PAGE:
Fireflies living stars

Posted by [email protected] on August 15, 2016 at 11:15 PM Comments comments (1)

WAM FACTOR

FIREFLIES(LIGHTNING BUGS)

When a chemical called luciferin inside their abdomen combines with oxygen, calcium and adenosine triphosphate, a chemical reactionhappens that creates their beautiful light.



Fireflies are nocturnal members of Lampyridae, a family of insects inside the beetle order Coleoptera, which is winged beetles.Fireflies are beetles but firebeetles just doesnt sound right (Comment and tell us what you think.).

California has perfect weather, palm trees and the right food.But it doesn’t have fireflies that light up so no fire then.(But kids that still doesnt give you a reason to get some matches and set some flies on fire ((Same with beetles)).)

The light made by the firefly is the most efficient light ever made.Almost all 100 percent of the energy in the chemical reaction comes out as light but in comparison, an incandescent light bulb only uses 10 percent of its energy as light, when other 90 percent is lost as heat.

Each species has its own special pattern of light flashing, and males use this pattern to let the females of the same species know that they would be a fine mate for one another.

Some species actually synchronize their flashes in a beautiful light show. Scientists aren't sure why fireflies sync up.Photinus carolinus are the only species in America that flash simultaneously, amazing right?

Their lights can come in yellow, light red, green and orange just like a traffic light(Haha!).

Predators that might like a light meal, DON'T eat the Firefly. Firefly blood contains lucibufagins, it is actually a defensive steroid that tastes really gross. Predators associate the bad taste with a firefly’s light and learn not to snack on bugs that glow(Or flash.).

Some species of Firefly have larvae emit a subterranean glow. Among some species, even the eggs glow. How amazing is that?!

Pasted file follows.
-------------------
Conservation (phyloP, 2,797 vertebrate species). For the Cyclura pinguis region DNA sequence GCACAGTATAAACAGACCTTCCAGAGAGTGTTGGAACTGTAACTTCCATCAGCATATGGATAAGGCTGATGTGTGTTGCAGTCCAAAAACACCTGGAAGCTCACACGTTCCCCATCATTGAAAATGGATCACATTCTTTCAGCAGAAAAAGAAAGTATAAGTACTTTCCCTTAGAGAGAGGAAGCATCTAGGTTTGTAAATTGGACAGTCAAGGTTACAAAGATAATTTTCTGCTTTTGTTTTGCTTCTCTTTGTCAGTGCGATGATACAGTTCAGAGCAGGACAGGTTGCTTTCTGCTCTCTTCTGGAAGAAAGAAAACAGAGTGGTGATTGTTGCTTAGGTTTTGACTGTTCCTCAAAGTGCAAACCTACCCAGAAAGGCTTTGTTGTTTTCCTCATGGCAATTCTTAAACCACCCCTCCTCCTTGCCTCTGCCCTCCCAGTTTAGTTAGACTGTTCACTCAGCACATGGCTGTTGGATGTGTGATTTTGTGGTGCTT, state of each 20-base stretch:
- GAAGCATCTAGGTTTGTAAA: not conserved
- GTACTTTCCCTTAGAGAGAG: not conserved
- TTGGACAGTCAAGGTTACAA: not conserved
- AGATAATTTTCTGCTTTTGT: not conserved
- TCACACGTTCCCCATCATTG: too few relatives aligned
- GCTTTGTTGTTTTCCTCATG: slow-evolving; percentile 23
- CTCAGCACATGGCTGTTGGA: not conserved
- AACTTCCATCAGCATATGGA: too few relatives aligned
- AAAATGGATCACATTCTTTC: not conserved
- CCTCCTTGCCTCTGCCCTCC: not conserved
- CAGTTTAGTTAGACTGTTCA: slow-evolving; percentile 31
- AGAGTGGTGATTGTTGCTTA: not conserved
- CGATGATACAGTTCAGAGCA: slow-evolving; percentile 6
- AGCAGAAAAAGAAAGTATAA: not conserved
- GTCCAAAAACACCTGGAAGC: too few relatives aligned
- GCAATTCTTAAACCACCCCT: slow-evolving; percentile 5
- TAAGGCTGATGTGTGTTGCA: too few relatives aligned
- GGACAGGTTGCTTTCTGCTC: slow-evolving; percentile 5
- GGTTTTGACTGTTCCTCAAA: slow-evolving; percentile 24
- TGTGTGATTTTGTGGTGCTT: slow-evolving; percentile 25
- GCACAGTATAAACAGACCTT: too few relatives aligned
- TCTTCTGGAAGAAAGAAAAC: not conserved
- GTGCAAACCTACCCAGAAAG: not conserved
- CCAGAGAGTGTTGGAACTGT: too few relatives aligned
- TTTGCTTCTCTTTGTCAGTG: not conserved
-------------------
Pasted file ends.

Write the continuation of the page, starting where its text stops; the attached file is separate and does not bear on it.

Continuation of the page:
Then some Firefly larvae even live in the water, they have gills and feed on aquatic snails, before inching their way to terra firma for their next set of little adventures in life.


The underground-dwelling larvae of the lightning bug are carnivorous and snack on slugs, worms and snails. Once they're fully grown adults, some move on to cannibalism and eat other fireflies, but most feed on pollen and nectar (while some don’t eat anything at all during their whole life-time!!).

Anecdotal evidence shows that firefly populations may be on the decline, most likely due to a combination of light pollution, pesticide use and habitat destruction, and if a feild where Fireflies live is paved over, don't go and find another feild to live, they just disapear NEVER to return.

So see you next time on our wam factor.

Bees

Posted by [email protected] on May 24, 2016 at 10:15 AM Comments comments (0)

Hi everyone, Danaus here. I'm going to tell you some amazing things about Bees.

There are many different kinds of bees, but I'm only going to tell you about three I did some research on.

The Bees people think about the most are the well known European Honey Bee. They live in colonies, but not ALL Bees live in colonies; some are "solitary". Queen bees live the longest. European honey Bee Queens can live for up to 4 years, and some types of Bees even longer!!!!!!!!!!!!!! The Queen also lays all the eggs. The males or "Drones" lifespan depends on when they mate. The Drones die when they mate because their vital organs are ripped out of their bodies.The worker Bees live from 1-10 months. These Bees do all the work. They care for the young, they make the honey, pollinate the flowers, every thing. Even feed the Queen!

Then there is the stingless Bees these Bees are native to Australia. Not much is known about them, but I managed to find about three facts. Stingless Bees that live in colder places need their honey to survive the winter. Did you know that if just one pot of their honey is spilled some bees could drown. I coudn't find out the lifespan on how long the Queen lives for or the Drone. Luckily I could find that the workers can live from 161-240 days.

Then there's the Orchid Bee. They are beautifully coloured. Absolutely amazing, but they dont make honey. Yes its true, and you dont see females as often either. You usually only see the males. Orchid Beesa do something you wouldn't expect in Bees, they gather fragrant oils from plants. For example trees, insecticides* and flowers especially orchids, hence the name.They store these oils in specialized receptacles on their hind legs and turn the fragrant oils into perfumes. Cool right? They use these fragrances to make pharamones to attract females so they can mate.

 

* True story. One species was recorded gathering oils from the insecticide DDT.

So everyone hope you enjoyed this weeks weekly wam and feel free to comment. Carry on learning.

 

Orchid Bee

Australian Native Stingless Bee


European Honey Bee

Peacock Spiders

Posted by [email protected] on February 29, 2016 at 1:35 AM Comments comments (0)